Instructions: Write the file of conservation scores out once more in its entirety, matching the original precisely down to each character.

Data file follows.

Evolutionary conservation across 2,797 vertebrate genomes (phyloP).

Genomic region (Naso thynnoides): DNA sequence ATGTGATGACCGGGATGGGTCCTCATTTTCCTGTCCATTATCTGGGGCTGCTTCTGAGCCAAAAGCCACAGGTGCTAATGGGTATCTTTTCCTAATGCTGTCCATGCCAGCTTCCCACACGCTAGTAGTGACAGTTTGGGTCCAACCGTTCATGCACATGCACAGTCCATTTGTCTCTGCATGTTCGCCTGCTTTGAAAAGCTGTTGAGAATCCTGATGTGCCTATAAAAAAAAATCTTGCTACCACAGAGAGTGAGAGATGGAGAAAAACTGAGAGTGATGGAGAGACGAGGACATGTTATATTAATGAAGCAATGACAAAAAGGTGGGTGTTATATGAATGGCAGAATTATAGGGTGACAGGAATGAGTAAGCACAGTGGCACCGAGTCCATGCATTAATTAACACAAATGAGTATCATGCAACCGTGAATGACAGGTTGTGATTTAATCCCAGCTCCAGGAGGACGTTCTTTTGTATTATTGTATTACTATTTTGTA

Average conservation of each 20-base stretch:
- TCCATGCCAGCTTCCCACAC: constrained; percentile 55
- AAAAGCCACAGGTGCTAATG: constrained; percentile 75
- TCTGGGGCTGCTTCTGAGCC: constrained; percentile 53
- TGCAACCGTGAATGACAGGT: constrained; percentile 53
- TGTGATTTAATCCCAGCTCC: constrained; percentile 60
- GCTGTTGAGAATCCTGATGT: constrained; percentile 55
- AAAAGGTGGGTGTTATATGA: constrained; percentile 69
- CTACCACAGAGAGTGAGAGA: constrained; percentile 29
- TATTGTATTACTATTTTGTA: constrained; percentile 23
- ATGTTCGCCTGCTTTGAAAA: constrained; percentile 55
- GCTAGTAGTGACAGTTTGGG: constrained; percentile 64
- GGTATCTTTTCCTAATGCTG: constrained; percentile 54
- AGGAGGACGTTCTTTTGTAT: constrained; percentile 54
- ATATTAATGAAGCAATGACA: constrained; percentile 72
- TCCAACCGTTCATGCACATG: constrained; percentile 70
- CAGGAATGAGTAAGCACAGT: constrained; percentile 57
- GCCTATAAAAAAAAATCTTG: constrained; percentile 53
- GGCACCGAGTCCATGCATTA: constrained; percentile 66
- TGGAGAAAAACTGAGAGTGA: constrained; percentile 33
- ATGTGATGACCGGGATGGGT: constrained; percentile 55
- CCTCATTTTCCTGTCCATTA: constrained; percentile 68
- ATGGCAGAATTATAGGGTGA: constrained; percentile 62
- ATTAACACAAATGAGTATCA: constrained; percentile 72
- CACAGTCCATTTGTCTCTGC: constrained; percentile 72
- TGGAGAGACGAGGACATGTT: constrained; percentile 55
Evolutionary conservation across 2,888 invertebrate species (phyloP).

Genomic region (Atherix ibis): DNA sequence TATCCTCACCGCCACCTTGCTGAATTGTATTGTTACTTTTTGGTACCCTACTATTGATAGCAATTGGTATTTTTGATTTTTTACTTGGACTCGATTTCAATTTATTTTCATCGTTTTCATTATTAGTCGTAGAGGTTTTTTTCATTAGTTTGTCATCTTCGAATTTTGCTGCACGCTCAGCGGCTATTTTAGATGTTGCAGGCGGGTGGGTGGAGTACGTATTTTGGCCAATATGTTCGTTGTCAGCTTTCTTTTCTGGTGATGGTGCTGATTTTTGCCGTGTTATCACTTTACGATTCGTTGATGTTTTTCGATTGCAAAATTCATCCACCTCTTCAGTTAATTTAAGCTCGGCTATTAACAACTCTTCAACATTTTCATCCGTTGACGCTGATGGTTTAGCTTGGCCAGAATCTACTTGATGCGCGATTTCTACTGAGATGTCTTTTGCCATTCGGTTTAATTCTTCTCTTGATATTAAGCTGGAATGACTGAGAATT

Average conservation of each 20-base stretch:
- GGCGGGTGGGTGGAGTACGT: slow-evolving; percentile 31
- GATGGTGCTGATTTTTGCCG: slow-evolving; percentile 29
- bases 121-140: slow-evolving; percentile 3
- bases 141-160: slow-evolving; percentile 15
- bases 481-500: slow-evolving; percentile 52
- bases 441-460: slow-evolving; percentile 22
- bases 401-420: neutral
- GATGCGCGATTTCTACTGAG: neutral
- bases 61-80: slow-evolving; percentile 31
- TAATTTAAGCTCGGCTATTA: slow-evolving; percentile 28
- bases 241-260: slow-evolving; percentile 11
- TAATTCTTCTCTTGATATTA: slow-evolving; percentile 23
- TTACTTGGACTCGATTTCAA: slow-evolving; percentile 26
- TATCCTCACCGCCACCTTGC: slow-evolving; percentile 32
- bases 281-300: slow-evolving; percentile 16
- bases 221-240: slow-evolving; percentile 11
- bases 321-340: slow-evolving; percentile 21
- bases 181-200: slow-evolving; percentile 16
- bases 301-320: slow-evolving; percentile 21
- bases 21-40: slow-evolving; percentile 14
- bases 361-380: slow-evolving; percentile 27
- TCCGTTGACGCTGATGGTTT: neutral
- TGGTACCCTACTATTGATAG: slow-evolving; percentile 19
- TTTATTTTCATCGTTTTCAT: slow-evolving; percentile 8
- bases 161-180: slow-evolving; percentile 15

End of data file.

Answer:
Evolutionary conservation across 2,797 vertebrate genomes (phyloP).

Genomic region (Naso thynnoides): DNA sequence ATGTGATGACCGGGATGGGTCCTCATTTTCCTGTCCATTATCTGGGGCTGCTTCTGAGCCAAAAGCCACAGGTGCTAATGGGTATCTTTTCCTAATGCTGTCCATGCCAGCTTCCCACACGCTAGTAGTGACAGTTTGGGTCCAACCGTTCATGCACATGCACAGTCCATTTGTCTCTGCATGTTCGCCTGCTTTGAAAAGCTGTTGAGAATCCTGATGTGCCTATAAAAAAAAATCTTGCTACCACAGAGAGTGAGAGATGGAGAAAAACTGAGAGTGATGGAGAGACGAGGACATGTTATATTAATGAAGCAATGACAAAAAGGTGGGTGTTATATGAATGGCAGAATTATAGGGTGACAGGAATGAGTAAGCACAGTGGCACCGAGTCCATGCATTAATTAACACAAATGAGTATCATGCAACCGTGAATGACAGGTTGTGATTTAATCCCAGCTCCAGGAGGACGTTCTTTTGTATTATTGTATTACTATTTTGTA

Average conservation of each 20-base stretch:
- TCCATGCCAGCTTCCCACAC: constrained; percentile 55
- AAAAGCCACAGGTGCTAATG: constrained; percentile 75
- TCTGGGGCTGCTTCTGAGCC: constrained; percentile 53
- TGCAACCGTGAATGACAGGT: constrained; percentile 53
- TGTGATTTAATCCCAGCTCC: constrained; percentile 60
- GCTGTTGAGAATCCTGATGT: constrained; percentile 55
- AAAAGGTGGGTGTTATATGA: constrained; percentile 69
- CTACCACAGAGAGTGAGAGA: constrained; percentile 29
- TATTGTATTACTATTTTGTA: constrained; percentile 23
- ATGTTCGCCTGCTTTGAAAA: constrained; percentile 55
- GCTAGTAGTGACAGTTTGGG: constrained; percentile 64
- GGTATCTTTTCCTAATGCTG: constrained; percentile 54
- AGGAGGACGTTCTTTTGTAT: constrained; percentile 54
- ATATTAATGAAGCAATGACA: constrained; percentile 72
- TCCAACCGTTCATGCACATG: constrained; percentile 70
- CAGGAATGAGTAAGCACAGT: constrained; percentile 57
- GCCTATAAAAAAAAATCTTG: constrained; percentile 53
- GGCACCGAGTCCATGCATTA: constrained; percentile 66
- TGGAGAAAAACTGAGAGTGA: constrained; percentile 33
- ATGTGATGACCGGGATGGGT: constrained; percentile 55
- CCTCATTTTCCTGTCCATTA: constrained; percentile 68
- ATGGCAGAATTATAGGGTGA: constrained; percentile 62
- ATTAACACAAATGAGTATCA: constrained; percentile 72
- CACAGTCCATTTGTCTCTGC: constrained; percentile 72
- TGGAGAGACGAGGACATGTT: constrained; percentile 55
Evolutionary conservation across 2,888 invertebrate species (phyloP).

Genomic region (Atherix ibis): DNA sequence TATCCTCACCGCCACCTTGCTGAATTGTATTGTTACTTTTTGGTACCCTACTATTGATAGCAATTGGTATTTTTGATTTTTTACTTGGACTCGATTTCAATTTATTTTCATCGTTTTCATTATTAGTCGTAGAGGTTTTTTTCATTAGTTTGTCATCTTCGAATTTTGCTGCACGCTCAGCGGCTATTTTAGATGTTGCAGGCGGGTGGGTGGAGTACGTATTTTGGCCAATATGTTCGTTGTCAGCTTTCTTTTCTGGTGATGGTGCTGATTTTTGCCGTGTTATCACTTTACGATTCGTTGATGTTTTTCGATTGCAAAATTCATCCACCTCTTCAGTTAATTTAAGCTCGGCTATTAACAACTCTTCAACATTTTCATCCGTTGACGCTGATGGTTTAGCTTGGCCAGAATCTACTTGATGCGCGATTTCTACTGAGATGTCTTTTGCCATTCGGTTTAATTCTTCTCTTGATATTAAGCTGGAATGACTGAGAATT

Average conservation of each 20-base stretch:
- GGCGGGTGGGTGGAGTACGT: slow-evolving; percentile 31
- GATGGTGCTGATTTTTGCCG: slow-evolving; percentile 29
- bases 121-140: slow-evolving; percentile 3
- bases 141-160: slow-evolving; percentile 15
- bases 481-500: slow-evolving; percentile 52
- bases 441-460: slow-evolving; percentile 22
- bases 401-420: neutral
- GATGCGCGATTTCTACTGAG: neutral
- bases 61-80: slow-evolving; percentile 31
- TAATTTAAGCTCGGCTATTA: slow-evolving; percentile 28
- bases 241-260: slow-evolving; percentile 11
- TAATTCTTCTCTTGATATTA: slow-evolving; percentile 23
- TTACTTGGACTCGATTTCAA: slow-evolving; percentile 26
- TATCCTCACCGCCACCTTGC: slow-evolving; percentile 32
- bases 281-300: slow-evolving; percentile 16
- bases 221-240: slow-evolving; percentile 11
- bases 321-340: slow-evolving; percentile 21
- bases 181-200: slow-evolving; percentile 16
- bases 301-320: slow-evolving; percentile 21
- bases 21-40: slow-evolving; percentile 14
- bases 361-380: slow-evolving; percentile 27
- TCCGTTGACGCTGATGGTTT: neutral
- TGGTACCCTACTATTGATAG: slow-evolving; percentile 19
- TTTATTTTCATCGTTTTCAT: slow-evolving; percentile 8
- bases 161-180: slow-evolving; percentile 15